Review: Final Fantasy X/X-2 HD Collection (PS3)
It has been a long time since we first heard the stories of Tidus and Yuna, and now we get replay those stories once again. The legacy of Final Fantasy X and X-2 returns triumphantly to the PS3 with updated HD graphics, and number of new additions that weren’t included in the standard versions.
First off, if you’re new to the Final Fantasy series, these two games are great for starters. The great thing about the FF series is that none of them (aside from direct sequels) are linked or follow a specific continuity. Many would say the best in the series is VII or VIII, but all of them have their unique qualities and can stand tall in their own right. The tenth installment is no different, and it’s a roller coaster ride of emotions, twists and sacrifices. There’s no recommended “starter Fantasy,” but FFX is a good one to start with. It’s a visual wonder and the game does a remarkable job of easing you into the combat, movement and the world around.
The Hero from Zanarkand
To keep things short, FFX follows the journey of a young Blitzball star, Tidus, who gets sent to Spira when I gigantic monster attacks his native city of Zanarkand. He wakes up floating in a sea surrounded by what looks like the ruins of a temple, and seeks solace and warmth inside. He’s soon attacked by fiends, but is saved by a band of people known as the Al Bhed. As payment for saving him and keeping him alive, Tidus is forced to help them, but his debt is cut short when they are attacked by Sin, the same creature that attacked him in Zanarkand. Once again Tidus is knocked out and washes up on the shores of Besaid Island, where he meets Wakka, Lulu, Kimhari and the young summoner Yuna. Not being from the world, Tidus doesn’t know much about Sin, the summoners or Spira. Tidus’ journey, because of his ignorance, is the perfect way for us, the gamer, to learn as he learns it.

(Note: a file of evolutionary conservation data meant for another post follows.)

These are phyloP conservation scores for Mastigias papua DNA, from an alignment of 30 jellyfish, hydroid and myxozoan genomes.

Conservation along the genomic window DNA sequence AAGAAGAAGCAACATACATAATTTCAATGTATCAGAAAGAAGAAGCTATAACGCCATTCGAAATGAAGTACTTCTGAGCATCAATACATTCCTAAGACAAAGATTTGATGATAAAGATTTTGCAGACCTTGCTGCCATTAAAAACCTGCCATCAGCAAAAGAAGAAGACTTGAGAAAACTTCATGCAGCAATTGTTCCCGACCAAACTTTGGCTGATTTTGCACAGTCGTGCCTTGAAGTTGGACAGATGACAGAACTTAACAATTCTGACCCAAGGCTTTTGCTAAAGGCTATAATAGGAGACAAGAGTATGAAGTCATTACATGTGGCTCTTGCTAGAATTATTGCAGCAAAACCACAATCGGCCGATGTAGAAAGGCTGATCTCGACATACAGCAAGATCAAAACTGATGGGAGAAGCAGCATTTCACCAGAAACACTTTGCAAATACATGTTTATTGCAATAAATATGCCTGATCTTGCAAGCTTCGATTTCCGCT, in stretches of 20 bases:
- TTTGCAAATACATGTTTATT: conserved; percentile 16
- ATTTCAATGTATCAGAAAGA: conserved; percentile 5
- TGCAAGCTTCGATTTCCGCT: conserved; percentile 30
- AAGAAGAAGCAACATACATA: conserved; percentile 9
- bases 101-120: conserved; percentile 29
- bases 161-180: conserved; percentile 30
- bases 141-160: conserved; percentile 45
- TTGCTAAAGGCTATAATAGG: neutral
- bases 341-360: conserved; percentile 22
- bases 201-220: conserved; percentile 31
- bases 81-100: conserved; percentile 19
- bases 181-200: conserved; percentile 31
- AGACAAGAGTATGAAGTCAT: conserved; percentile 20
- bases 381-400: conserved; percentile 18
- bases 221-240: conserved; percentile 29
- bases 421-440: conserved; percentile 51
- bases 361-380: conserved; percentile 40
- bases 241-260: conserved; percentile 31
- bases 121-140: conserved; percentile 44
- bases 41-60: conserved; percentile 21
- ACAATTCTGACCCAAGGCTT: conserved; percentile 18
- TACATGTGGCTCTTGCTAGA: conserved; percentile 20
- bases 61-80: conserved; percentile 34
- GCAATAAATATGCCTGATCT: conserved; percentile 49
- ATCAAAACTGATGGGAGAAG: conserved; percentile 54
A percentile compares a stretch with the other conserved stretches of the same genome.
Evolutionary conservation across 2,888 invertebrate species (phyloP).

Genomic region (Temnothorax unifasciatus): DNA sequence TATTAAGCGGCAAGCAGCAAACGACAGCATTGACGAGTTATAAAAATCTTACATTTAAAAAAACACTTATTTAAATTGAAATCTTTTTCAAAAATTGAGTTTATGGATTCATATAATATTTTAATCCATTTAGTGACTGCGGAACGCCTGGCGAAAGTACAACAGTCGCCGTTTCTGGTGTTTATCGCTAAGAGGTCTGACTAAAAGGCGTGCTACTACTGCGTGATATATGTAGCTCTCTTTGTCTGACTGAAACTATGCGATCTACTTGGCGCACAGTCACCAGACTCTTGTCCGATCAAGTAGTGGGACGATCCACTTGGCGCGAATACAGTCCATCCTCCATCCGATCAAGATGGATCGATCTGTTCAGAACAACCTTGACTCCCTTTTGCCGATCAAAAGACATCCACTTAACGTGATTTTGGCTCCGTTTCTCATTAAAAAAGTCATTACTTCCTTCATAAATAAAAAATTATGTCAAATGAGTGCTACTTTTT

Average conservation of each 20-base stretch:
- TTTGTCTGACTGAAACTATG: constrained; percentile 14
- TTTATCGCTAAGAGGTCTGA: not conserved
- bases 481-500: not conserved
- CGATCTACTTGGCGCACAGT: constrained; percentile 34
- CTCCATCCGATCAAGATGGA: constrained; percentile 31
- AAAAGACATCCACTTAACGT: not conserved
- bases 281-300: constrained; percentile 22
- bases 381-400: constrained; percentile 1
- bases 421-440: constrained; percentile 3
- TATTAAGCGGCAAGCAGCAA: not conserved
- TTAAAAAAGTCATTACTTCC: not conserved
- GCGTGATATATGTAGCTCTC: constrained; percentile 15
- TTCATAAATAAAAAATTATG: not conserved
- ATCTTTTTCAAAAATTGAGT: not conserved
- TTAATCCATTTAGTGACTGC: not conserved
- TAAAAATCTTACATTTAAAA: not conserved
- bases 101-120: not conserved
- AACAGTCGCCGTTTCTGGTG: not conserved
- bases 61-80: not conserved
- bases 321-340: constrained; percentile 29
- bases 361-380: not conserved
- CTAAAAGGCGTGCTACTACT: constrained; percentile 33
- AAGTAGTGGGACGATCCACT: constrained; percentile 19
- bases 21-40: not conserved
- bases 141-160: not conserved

In essence, Sin is a creature created as punishment for the people of Spira. It only knows death, and will kill unless the people of Spira atone for their past mistakes. Spira’s only hope are the summoners who can call forth powerful Aeons. To do this each summoner, and their guardians, must go on a pilgrimage to obtain the Final Aeon, an Aeon strong enough to defeat Sin and bring the Calm – a time of peace. However, the Calm does not last forever as Sin is inevitably reborn. It’s a never-ending cycle of death, and that cycle might end with Yuna.
As a whole, not a lot has changed since the remake, but the graphics and music have been improved upon. The big upgrade in graphics brings to light very subtle details, like Yuna’s bi-coloured eyes, the leather belts on Lulu’s dress, and the fine details in each of their weapons. However, the character models constantly change from high quality to looking barely better than an NPC throughout both games – an issue that was present in the original releases. The music portion of the game sounds much clearer than I remember, especially the music in the boss fights. However, most, if not all, of the game is still pretty much the game it was when it first released. Everything from its remarkable sphere grid leveling system, to the unique turn-based battle system remains the same, but with such visual clarity that old FF fans will not believe their eyes.